Dollar hits 10-month high against rupee, crossing Rs 164 mark

Dollar against rupee

On Thursday, the US dollar surpassed the Rs 164 barrier for the first time in ten months after SBP let the rupee depreciate massively in the inter-bank market for IMF agreement finalisation. 

Because of a variety of factors, including the increasing current account deficit and import costs, the dollar has been strengthening against the rupee since May. 

Only the June deficit moved the full year’s (FY21) surplus into a deficit of 0.6 percent of GDP due to the accomplishments of the first half through the conclusion of 11 months of the same year — only the June deficit pushed the entire year’s (FY21) surplus into a deficit of 0.6 percent of GDP. 

Read more: Rupee hits near 10-month low against US dollar

On October 6 of last year, the dollar was trading at Rs 164.1. It then began to depreciate after reaching a high of Rs 168 in August of last year. The dollar finished at Rs 164.1 on Thursday. 

Dollar appreciated 7.15 percent against Rupee since the middle of May 

The dollar has strengthened by 7.15 percent versus the local currency since mid-May 2021, raising the cost of imported goods and raising concerns about exchange rate stability.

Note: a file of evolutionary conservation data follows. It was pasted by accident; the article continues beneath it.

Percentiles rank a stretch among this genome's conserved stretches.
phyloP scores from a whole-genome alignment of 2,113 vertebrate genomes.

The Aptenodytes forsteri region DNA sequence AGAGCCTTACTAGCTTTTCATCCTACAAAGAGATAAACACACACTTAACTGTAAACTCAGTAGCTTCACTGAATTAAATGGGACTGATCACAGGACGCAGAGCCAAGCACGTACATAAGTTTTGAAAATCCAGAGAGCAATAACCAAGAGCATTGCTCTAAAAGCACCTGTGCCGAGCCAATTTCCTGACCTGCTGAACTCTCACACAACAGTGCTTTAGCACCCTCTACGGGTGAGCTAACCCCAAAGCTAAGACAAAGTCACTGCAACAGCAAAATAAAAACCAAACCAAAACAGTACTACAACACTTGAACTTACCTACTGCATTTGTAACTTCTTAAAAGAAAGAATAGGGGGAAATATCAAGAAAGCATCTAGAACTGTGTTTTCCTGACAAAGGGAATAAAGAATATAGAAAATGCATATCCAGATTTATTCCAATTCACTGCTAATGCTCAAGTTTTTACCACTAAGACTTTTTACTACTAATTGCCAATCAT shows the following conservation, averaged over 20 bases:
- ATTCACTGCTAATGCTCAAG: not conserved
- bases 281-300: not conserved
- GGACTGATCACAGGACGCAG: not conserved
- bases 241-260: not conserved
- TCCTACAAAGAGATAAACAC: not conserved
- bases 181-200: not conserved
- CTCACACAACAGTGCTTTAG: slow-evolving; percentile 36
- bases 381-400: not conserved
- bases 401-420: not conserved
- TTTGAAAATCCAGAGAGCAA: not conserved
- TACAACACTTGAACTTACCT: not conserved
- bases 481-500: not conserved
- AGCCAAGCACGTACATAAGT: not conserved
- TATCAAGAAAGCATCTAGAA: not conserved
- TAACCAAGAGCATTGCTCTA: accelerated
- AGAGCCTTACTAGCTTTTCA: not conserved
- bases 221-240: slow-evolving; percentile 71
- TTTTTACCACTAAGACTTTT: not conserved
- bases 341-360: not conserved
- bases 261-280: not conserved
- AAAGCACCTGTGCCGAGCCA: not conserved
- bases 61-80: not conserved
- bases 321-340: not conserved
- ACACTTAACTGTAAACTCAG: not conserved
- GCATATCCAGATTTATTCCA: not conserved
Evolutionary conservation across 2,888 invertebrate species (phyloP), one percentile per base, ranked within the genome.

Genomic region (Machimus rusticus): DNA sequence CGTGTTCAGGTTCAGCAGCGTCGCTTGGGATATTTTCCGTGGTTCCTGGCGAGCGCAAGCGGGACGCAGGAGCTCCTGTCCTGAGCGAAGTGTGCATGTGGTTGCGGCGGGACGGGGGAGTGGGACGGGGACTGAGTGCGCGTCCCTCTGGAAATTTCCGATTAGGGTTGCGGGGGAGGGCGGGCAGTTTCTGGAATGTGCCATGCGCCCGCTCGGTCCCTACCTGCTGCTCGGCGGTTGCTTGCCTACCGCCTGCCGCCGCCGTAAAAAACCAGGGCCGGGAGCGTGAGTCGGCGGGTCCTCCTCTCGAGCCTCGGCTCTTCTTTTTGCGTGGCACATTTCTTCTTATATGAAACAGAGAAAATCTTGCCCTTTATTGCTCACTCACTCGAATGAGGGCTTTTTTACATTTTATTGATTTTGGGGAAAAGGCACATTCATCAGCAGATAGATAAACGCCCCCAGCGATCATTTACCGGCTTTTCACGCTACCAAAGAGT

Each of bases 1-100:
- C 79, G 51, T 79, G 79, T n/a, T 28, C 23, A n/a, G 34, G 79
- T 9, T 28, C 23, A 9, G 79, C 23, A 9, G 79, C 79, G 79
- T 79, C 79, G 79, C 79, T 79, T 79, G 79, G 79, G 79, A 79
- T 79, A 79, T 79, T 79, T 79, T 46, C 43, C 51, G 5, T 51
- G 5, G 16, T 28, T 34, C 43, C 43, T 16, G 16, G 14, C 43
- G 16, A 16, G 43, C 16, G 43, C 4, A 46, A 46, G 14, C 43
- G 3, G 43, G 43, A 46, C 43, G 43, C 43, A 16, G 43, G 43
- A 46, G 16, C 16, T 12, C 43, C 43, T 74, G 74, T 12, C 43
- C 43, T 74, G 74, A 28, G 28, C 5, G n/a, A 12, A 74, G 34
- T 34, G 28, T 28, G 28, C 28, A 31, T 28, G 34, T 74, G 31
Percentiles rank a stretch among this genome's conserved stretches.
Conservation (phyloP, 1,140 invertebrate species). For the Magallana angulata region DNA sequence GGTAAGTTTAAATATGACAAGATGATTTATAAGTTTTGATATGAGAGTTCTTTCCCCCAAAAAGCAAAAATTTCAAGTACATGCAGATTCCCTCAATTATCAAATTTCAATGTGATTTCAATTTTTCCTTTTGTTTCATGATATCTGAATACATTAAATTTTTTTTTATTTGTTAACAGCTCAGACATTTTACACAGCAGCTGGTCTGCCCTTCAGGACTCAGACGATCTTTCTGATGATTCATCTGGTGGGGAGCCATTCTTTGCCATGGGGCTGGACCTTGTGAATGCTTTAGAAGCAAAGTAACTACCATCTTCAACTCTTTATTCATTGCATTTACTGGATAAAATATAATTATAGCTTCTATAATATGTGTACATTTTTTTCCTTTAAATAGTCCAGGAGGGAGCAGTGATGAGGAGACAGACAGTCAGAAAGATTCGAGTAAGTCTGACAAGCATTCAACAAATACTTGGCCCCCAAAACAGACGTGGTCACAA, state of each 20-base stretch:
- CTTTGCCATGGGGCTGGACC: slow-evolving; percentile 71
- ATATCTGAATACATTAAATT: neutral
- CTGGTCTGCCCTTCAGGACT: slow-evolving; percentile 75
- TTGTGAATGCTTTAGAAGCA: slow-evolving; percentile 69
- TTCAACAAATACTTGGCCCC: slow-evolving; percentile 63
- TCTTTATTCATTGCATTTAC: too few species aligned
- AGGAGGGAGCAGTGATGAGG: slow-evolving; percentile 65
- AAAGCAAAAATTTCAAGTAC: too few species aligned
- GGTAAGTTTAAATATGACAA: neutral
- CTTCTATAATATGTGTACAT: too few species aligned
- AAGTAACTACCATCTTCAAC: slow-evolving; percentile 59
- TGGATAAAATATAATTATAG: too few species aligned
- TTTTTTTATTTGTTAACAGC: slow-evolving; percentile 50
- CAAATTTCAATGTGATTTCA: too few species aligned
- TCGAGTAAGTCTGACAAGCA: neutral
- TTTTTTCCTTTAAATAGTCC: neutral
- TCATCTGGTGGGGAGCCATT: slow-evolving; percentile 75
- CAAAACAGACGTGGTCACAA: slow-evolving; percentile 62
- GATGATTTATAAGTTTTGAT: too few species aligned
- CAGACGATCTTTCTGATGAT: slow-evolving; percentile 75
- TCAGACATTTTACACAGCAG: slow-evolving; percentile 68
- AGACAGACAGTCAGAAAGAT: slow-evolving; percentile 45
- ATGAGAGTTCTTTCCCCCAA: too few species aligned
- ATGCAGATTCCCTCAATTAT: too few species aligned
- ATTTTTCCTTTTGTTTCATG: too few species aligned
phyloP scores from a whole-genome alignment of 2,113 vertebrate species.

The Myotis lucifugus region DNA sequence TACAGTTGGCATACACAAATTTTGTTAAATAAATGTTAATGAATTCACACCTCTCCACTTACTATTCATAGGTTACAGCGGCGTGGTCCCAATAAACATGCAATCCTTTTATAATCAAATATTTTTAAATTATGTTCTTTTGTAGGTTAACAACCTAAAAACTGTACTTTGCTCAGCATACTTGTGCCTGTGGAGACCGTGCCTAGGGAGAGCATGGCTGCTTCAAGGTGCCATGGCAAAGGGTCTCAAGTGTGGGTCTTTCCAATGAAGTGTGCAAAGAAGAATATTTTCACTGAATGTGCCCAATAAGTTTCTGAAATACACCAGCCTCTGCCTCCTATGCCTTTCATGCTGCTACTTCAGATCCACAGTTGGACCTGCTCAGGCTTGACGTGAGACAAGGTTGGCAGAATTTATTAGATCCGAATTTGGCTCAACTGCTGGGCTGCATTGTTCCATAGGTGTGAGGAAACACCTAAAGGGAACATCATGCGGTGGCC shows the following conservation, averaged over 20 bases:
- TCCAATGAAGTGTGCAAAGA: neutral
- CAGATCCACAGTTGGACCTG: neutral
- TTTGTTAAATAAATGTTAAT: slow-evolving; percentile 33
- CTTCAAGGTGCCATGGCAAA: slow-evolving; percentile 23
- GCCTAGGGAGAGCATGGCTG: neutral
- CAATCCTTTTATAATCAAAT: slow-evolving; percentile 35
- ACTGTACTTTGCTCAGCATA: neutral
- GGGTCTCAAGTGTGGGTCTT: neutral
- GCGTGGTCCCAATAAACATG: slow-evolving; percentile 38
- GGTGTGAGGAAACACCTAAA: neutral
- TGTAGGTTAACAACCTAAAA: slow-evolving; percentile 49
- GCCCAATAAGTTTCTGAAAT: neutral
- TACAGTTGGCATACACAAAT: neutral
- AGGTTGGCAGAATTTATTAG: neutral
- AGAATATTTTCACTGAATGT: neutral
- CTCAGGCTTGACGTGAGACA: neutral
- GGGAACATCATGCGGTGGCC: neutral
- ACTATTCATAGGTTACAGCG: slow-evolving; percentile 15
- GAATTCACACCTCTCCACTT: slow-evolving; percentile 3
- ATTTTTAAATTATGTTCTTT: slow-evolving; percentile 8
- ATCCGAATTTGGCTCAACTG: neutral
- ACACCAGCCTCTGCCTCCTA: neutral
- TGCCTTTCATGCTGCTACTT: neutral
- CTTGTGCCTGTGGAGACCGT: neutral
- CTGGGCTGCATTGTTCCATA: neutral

Dr Reza Baqir, Governor of the State Bank of Pakistan (SBP) said that the US dollar’s strengthening is natural because the current account deficit is likely to rise to 2 to 3 percent of GDP in FY22. He claimed that if the exchange rate did not move despite the current account deficit growing, it suggested the exchange rate was being artificially manipulated, which was risky for the economy. 

The exchange rate has been unsteady since the start of the new fiscal year, with the local currency losing 3.94 percent against the US dollar. The market reacted to policymakers’ announcement of a 2-3 percent current account deficit, while importers hurried for more. 

The SBP, on the other hand, stated that increased economic growth necessitated increased imports. 

Currency experts in the banking industry have no notion what the genuine exchange rate required by the government or central bank is, or where the local currency’s depreciation will stop. 

Exporters would benefit from the revenues of their exports, but importers would struggle because costs have been rising, and this would eventually damage consumption, which is the engine that drives the economy. 

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